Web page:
Our Washington, DC gift guide will help your pick out a great gift for anyone who is visiting Washington, DC. Whether you’re shopping for a gift for the holidays, birthday or any other special occasion, these are five ideas to help someone you know have a great DC experience.
Commemorative Metro SmarTrip Card
When you visit Washington, DC a SmarTrip card is required to get around on the Metro. Sure, you can easily buy one at any Metro station, but imagine how cool your friend or family member will feel with a special commemorative SmarTrip. Plus, each commemorative card comes pre-loaded with $8, so they won’t have to worry about paying for their first few rides. You can order one of these cards online at the SmarTrip Store.
Trip Hacks DC Guide to Washington DC E-book
There are no shortage of Washington, DC travel books on the market, but ours is different. Our book is for the modern traveler who wants insider tips and travel hacks to help plan your trip. We’re not padding pages with lists of hotels or restaurants or out-of-date paper maps. We’ve all got smartphones these days for that stuff! Get this book if you want to help your family member or friend get a ton of useful information about their trip without spending a bunch of time on fluff that doesn’t matter.
Washington, DC has more great free museums than you can shake a stick at. So it may seem odd to include paid museum tickets in a Washington, DC Gift Guide, but if you only stick to the free museums you’re going to miss some of the best exhibits in the city! The International Spy Museum is a must for kids or kids-at-heart. The National Building Museum is a great spot for anyone interested in architecture, planning and design. And the National Geographic Museum is a great little spot for anyone who likes the magazine.
Tickets to a Tour, Show or Game
Washington, DC is not just museums and monuments. We’ve got a thriving theater scene as well as professional sports teams in almost every league. That said, everyone should see the museums and monuments, and walking around on your own is just one way to do it. Trip Hacks DC runs tours of the monuments including the fun and popular Monumental Trivia tour during the spring and summer months.
Trip Hacks DC Official Merch
This one is shamelessly self promotional, but we could write a Washington, DC gift guide without including our own souvenir merchandise. If you’re a fan of the Trip Hacks DC YouTube channel or Podcast or took a tour with us and want something to remember it, our shirts and merch is the perfect option. There are t-shirts, sweatshirts, hats and a few other cool items. If you wear it on your trip to DC maybe you’ll make friends with some other Trip Hacks DC fans!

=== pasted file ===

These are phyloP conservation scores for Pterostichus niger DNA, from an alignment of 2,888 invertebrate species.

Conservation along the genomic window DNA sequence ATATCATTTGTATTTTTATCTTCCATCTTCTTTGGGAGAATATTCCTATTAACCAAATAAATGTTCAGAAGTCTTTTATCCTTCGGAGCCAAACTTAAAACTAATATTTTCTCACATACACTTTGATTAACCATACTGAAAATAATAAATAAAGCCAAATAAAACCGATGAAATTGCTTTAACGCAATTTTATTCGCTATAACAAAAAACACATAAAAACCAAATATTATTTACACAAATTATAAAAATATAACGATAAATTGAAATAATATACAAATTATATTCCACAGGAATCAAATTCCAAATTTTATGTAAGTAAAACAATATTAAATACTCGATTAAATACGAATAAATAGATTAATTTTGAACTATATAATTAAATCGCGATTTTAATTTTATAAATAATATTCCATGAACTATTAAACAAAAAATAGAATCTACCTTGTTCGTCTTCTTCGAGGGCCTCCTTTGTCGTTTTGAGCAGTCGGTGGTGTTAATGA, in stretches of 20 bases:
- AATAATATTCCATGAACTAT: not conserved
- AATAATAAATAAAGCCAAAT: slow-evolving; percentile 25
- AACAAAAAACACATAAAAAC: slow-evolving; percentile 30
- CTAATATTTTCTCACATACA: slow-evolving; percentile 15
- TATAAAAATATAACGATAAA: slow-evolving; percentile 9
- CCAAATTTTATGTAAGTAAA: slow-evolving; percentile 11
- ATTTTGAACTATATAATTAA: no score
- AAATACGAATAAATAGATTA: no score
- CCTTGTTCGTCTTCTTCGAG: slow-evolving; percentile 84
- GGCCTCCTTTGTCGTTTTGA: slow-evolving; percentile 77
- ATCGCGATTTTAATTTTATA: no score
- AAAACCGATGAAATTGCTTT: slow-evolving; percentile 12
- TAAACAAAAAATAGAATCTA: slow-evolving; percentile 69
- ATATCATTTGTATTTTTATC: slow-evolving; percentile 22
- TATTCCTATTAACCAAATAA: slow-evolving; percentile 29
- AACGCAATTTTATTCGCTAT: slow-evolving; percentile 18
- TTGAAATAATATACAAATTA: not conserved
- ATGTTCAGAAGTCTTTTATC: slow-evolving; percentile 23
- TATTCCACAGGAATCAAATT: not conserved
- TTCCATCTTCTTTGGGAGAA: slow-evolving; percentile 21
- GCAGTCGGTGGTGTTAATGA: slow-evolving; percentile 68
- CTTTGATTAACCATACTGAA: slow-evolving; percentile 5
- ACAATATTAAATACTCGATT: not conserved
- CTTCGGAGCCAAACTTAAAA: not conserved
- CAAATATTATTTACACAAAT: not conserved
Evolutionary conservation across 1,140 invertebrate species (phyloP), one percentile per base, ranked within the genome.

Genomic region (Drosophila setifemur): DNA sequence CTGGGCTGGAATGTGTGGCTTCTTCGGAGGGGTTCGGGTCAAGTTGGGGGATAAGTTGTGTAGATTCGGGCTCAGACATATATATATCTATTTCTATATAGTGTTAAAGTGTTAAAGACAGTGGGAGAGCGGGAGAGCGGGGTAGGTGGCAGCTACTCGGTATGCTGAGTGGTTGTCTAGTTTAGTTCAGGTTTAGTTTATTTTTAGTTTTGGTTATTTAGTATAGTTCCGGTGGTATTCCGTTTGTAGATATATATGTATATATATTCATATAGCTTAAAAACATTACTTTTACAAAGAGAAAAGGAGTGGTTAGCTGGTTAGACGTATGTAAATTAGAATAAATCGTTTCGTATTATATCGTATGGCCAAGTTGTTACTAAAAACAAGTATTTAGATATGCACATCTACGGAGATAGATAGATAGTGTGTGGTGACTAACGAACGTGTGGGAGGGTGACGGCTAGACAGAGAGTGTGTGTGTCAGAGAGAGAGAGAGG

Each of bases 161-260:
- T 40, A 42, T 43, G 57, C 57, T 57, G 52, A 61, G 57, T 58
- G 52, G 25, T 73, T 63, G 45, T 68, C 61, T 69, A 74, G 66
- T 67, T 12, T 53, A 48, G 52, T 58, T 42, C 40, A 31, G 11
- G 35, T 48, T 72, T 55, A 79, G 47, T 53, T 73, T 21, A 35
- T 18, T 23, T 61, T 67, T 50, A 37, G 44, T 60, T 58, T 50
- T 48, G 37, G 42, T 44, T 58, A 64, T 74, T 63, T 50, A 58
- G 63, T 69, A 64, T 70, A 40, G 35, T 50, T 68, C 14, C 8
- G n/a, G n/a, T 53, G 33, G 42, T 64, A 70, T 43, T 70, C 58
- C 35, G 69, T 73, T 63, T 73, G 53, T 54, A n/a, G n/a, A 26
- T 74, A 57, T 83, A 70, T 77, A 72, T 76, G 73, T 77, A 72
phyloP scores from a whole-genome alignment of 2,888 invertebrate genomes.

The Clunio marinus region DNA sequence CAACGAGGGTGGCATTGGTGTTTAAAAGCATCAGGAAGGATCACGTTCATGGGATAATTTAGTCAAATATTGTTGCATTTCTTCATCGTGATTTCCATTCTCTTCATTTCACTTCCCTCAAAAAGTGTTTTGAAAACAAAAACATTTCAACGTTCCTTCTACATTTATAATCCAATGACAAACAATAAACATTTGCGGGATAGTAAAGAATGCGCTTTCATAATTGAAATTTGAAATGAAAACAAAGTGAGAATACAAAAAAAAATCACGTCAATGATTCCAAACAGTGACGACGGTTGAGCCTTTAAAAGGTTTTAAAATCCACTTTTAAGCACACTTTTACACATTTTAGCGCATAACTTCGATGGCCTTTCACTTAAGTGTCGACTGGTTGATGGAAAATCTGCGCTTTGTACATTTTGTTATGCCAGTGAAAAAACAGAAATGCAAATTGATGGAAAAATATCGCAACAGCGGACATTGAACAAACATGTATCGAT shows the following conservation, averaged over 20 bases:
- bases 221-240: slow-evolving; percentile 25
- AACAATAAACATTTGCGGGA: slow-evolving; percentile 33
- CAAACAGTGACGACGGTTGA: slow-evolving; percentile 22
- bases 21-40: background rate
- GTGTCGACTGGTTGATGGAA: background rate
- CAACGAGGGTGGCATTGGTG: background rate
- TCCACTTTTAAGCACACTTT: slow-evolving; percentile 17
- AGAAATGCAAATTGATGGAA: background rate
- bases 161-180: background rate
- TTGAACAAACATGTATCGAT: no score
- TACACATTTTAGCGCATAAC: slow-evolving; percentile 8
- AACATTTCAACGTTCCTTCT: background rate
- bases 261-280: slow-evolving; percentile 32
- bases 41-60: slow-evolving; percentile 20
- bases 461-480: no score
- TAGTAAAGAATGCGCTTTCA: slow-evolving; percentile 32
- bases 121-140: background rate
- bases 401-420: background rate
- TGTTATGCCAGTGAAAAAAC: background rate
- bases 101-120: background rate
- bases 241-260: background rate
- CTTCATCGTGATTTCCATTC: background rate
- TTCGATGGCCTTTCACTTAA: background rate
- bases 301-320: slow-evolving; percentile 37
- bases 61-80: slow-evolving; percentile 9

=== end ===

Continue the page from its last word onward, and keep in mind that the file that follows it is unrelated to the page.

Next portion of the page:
December is an excellent month to visit Washington, DC. The city is filled with holiday cheer and you might be able to find a great deal on a hotel. So if you’re the kind of person who likes to wear a Santa hat and sing Christmas Carols, DC in December is a great place to be.
December is More Affordable
Hotel rates in DC are driven heavily by business and conference travel. As a result, some months are more expensive than others. However, the last two weeks of December are relatively inexpensive when it comes to hotel accommodations. That’s because no conference organizer is going to schedule a big business event the week between Christmas and New Year’s.
similar to the week of Thanksgiving (that we mentioned in our video on November in DC),
you can stay at a really nice hotel for relatively little.
Weather in December
December marks the transition from fall to winter, so packing for December can be a little tricky. You probably need to bring your winter coat. Check the weather forecast before you leave to see if hats, gloves, and a scarf might be a good idea.
said, December is generally much milder than January and Feburary.
Average daily highs are around
Average daily lows are
you’re looking for more details about DC weather in December, this Trip Hacks DC podcast
covers everything you could ever want to know about weather in DC.
This is also the month when it gets dark really early. Sunset during December is between 4:45 and 5:00pm, depending on the exact date. What does that mean for you? To offer an example, during our winter monuments tour, it’s completely dark the entire time—even though we start pretty early at 5:00pm.
There are a handful of religious holidays in December, including Chanukah. The National Menorah has been set up every year since 1979 near the White House and is now over 30 feet tall. However, there is only federal government holiday in December: Christmas.
not going to go in depth on Christmas in this article, because we already have
several Christmas-specific videos, as well as a holiday podcast.
One important thing to note is that most holiday festivities begin in late November. The one exception is the Capitol Christmas Tree, which has its lighting ceremony about one week into December. If you have your heart set on seeing that tree, plan to come a little later in the month.
Some Sites and Restaurants May Be Closed